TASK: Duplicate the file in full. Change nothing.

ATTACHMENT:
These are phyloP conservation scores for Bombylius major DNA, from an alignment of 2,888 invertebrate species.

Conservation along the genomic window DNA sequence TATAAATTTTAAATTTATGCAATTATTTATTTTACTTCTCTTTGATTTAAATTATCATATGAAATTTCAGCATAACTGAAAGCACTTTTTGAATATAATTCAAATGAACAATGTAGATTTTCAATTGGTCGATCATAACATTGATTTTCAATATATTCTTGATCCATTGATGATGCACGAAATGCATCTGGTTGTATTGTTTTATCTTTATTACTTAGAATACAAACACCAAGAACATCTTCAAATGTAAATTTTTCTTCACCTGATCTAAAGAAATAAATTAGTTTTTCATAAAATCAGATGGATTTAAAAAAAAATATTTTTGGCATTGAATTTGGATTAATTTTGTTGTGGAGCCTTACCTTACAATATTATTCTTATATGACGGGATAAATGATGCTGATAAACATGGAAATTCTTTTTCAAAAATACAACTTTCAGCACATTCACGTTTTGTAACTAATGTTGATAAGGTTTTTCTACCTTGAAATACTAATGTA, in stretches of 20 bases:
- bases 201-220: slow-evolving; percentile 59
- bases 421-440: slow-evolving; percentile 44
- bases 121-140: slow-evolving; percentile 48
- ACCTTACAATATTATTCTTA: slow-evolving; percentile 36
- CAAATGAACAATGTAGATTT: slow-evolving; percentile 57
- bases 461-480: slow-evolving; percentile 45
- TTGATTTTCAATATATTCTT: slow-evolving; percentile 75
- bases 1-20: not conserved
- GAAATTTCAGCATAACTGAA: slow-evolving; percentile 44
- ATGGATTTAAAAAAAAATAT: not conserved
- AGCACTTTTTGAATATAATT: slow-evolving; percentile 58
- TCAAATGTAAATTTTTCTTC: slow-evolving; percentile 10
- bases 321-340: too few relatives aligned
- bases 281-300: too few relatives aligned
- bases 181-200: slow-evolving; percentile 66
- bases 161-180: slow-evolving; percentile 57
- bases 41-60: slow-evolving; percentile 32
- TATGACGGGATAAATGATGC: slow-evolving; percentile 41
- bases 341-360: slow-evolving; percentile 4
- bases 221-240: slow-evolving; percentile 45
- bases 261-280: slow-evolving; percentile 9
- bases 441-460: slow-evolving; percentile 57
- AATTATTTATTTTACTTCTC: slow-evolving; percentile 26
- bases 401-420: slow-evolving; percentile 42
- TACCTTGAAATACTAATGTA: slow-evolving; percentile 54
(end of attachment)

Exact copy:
These are phyloP conservation scores for Bombylius major DNA, from an alignment of 2,888 invertebrate species.

Conservation along the genomic window DNA sequence TATAAATTTTAAATTTATGCAATTATTTATTTTACTTCTCTTTGATTTAAATTATCATATGAAATTTCAGCATAACTGAAAGCACTTTTTGAATATAATTCAAATGAACAATGTAGATTTTCAATTGGTCGATCATAACATTGATTTTCAATATATTCTTGATCCATTGATGATGCACGAAATGCATCTGGTTGTATTGTTTTATCTTTATTACTTAGAATACAAACACCAAGAACATCTTCAAATGTAAATTTTTCTTCACCTGATCTAAAGAAATAAATTAGTTTTTCATAAAATCAGATGGATTTAAAAAAAAATATTTTTGGCATTGAATTTGGATTAATTTTGTTGTGGAGCCTTACCTTACAATATTATTCTTATATGACGGGATAAATGATGCTGATAAACATGGAAATTCTTTTTCAAAAATACAACTTTCAGCACATTCACGTTTTGTAACTAATGTTGATAAGGTTTTTCTACCTTGAAATACTAATGTA, in stretches of 20 bases:
- bases 201-220: slow-evolving; percentile 59
- bases 421-440: slow-evolving; percentile 44
- bases 121-140: slow-evolving; percentile 48
- ACCTTACAATATTATTCTTA: slow-evolving; percentile 36
- CAAATGAACAATGTAGATTT: slow-evolving; percentile 57
- bases 461-480: slow-evolving; percentile 45
- TTGATTTTCAATATATTCTT: slow-evolving; percentile 75
- bases 1-20: not conserved
- GAAATTTCAGCATAACTGAA: slow-evolving; percentile 44
- ATGGATTTAAAAAAAAATAT: not conserved
- AGCACTTTTTGAATATAATT: slow-evolving; percentile 58
- TCAAATGTAAATTTTTCTTC: slow-evolving; percentile 10
- bases 321-340: too few relatives aligned
- bases 281-300: too few relatives aligned
- bases 181-200: slow-evolving; percentile 66
- bases 161-180: slow-evolving; percentile 57
- bases 41-60: slow-evolving; percentile 32
- TATGACGGGATAAATGATGC: slow-evolving; percentile 41
- bases 341-360: slow-evolving; percentile 4
- bases 221-240: slow-evolving; percentile 45
- bases 261-280: slow-evolving; percentile 9
- bases 441-460: slow-evolving; percentile 57
- AATTATTTATTTTACTTCTC: slow-evolving; percentile 26
- bases 401-420: slow-evolving; percentile 42
- TACCTTGAAATACTAATGTA: slow-evolving; percentile 54